One phish, two phish
In the summer of 2001, I saw my first phishing attempt. A reader sent me a link to a site that, at first glance, appeared to be hosted on AOL; the site asked you to update your account. But as I read through the requests for information on the page--social security number, mother's maiden name, and other extraneous personal details--it became clear this was not an official AOL site, despite the overall look and feel of the page.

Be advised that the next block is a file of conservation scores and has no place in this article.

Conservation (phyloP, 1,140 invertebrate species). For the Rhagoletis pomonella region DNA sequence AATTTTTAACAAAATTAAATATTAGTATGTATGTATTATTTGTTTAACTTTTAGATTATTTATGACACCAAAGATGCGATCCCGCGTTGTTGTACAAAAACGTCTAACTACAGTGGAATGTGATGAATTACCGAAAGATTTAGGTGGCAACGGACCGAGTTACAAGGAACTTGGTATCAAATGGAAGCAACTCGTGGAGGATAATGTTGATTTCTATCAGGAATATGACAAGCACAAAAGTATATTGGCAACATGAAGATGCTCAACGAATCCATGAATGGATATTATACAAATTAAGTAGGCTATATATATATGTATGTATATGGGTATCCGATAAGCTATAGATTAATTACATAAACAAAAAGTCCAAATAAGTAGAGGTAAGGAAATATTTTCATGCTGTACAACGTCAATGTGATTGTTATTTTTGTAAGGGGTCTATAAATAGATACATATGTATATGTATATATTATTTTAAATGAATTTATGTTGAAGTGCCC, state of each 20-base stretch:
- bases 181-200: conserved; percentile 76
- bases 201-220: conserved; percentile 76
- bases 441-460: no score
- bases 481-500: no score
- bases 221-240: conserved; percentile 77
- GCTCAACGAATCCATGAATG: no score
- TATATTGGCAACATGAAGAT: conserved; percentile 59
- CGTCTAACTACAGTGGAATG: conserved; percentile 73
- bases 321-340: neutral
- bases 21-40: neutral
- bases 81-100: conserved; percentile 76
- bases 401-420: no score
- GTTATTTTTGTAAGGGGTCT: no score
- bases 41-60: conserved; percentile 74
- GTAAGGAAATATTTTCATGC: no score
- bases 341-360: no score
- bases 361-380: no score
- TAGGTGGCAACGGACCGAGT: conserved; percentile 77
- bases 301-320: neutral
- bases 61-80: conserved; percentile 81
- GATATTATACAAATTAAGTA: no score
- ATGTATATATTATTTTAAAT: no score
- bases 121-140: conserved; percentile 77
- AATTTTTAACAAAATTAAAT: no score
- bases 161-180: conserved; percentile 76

Five years later, phishing has grown enormously. According to security vendor MessageLabs, it accounts for 14.5 percent of all malicious e-mail intercepted. Phishing is rapidly becoming the number one threat to home computer users, displacing spyware and viruses. And don't count on security tools or software to come to your rescue. Where you click and--more importantly--why you click remains largely up to you. Security Watch: One phish, two phish - CNET reviews
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